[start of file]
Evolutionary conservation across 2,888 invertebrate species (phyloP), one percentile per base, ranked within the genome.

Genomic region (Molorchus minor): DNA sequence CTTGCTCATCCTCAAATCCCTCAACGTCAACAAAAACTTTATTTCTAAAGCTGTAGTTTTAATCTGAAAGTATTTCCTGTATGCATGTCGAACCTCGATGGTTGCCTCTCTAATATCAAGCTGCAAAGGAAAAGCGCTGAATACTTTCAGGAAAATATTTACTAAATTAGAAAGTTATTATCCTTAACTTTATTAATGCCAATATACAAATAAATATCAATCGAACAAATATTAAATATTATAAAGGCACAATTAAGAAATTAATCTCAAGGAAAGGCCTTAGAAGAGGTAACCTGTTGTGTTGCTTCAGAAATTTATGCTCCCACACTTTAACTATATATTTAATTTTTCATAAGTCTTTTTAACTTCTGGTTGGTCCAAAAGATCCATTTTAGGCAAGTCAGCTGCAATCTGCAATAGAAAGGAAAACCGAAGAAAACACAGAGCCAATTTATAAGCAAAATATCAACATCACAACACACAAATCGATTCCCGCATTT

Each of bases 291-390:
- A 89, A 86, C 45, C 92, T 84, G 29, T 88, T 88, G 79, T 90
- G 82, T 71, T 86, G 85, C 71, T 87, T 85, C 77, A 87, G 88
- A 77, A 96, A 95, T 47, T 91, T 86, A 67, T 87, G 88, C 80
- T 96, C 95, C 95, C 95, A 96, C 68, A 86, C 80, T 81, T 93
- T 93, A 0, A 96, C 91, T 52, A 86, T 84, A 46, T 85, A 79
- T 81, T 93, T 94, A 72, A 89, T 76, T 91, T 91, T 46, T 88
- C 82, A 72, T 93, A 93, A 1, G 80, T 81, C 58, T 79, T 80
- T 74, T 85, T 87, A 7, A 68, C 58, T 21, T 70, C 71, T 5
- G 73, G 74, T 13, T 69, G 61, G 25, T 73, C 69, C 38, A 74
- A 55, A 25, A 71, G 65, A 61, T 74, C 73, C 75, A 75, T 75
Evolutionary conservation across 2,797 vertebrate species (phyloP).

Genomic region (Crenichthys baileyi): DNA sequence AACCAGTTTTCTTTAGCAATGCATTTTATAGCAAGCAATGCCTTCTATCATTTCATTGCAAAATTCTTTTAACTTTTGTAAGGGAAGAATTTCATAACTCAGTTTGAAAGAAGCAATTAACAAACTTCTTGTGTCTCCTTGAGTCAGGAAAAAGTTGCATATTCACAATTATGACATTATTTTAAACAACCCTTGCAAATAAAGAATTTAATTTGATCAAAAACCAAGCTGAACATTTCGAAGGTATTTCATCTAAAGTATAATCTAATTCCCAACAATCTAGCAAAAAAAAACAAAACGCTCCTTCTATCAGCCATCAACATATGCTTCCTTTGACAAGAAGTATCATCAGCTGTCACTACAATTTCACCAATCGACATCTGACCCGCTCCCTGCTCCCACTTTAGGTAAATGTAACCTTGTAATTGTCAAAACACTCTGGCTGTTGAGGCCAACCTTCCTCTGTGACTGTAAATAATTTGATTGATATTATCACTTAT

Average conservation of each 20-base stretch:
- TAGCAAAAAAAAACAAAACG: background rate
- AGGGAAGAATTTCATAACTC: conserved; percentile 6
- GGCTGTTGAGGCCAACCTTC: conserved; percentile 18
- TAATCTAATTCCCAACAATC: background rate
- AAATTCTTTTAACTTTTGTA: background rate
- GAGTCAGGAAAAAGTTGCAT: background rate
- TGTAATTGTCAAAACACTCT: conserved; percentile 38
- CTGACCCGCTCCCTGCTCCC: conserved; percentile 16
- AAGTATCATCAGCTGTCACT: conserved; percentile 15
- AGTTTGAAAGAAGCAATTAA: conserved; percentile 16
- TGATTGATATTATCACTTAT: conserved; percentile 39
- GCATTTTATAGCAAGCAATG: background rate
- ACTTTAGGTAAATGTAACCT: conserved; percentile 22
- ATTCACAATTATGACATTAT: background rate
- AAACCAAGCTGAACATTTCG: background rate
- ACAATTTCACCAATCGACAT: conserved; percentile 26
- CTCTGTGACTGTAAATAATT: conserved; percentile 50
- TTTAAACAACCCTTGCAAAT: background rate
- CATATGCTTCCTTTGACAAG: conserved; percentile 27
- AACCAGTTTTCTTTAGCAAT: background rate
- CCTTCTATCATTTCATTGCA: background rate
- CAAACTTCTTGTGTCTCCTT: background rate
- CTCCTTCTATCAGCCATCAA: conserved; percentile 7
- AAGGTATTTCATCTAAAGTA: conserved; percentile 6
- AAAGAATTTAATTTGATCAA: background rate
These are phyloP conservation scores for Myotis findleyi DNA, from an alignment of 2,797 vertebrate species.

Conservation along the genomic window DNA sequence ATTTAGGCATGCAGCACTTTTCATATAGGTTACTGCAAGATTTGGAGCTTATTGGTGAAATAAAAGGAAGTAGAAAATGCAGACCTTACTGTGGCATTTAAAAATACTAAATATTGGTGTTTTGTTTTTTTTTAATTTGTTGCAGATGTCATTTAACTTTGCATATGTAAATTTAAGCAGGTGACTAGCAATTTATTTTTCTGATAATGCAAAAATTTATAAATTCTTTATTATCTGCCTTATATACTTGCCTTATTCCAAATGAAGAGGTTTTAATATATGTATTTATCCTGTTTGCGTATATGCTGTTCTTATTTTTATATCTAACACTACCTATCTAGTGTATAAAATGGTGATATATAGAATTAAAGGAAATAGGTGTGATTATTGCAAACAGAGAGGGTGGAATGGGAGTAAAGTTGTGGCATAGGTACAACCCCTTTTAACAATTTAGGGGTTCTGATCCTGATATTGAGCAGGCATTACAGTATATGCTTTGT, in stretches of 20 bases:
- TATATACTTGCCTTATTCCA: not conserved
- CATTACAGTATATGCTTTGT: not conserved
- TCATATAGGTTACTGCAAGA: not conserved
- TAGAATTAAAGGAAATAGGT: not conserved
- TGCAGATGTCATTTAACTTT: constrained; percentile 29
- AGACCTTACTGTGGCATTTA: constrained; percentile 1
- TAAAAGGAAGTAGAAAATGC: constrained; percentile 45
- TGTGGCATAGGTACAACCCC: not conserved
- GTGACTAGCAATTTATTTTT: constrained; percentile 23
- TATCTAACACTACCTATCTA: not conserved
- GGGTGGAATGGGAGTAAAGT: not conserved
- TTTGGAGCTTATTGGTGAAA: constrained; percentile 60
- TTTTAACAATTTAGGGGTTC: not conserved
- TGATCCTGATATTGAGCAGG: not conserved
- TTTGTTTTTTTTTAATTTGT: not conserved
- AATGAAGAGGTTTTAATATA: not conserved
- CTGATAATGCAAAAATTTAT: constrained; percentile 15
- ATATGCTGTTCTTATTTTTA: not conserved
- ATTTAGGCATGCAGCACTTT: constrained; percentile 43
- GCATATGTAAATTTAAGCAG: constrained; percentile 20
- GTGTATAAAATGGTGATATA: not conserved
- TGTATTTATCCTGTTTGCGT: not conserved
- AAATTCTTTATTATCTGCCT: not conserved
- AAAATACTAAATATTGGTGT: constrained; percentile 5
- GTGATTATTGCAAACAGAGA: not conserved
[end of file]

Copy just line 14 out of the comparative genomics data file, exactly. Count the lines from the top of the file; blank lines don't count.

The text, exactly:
Evolutionary conservation across 2,797 vertebrate species (phyloP).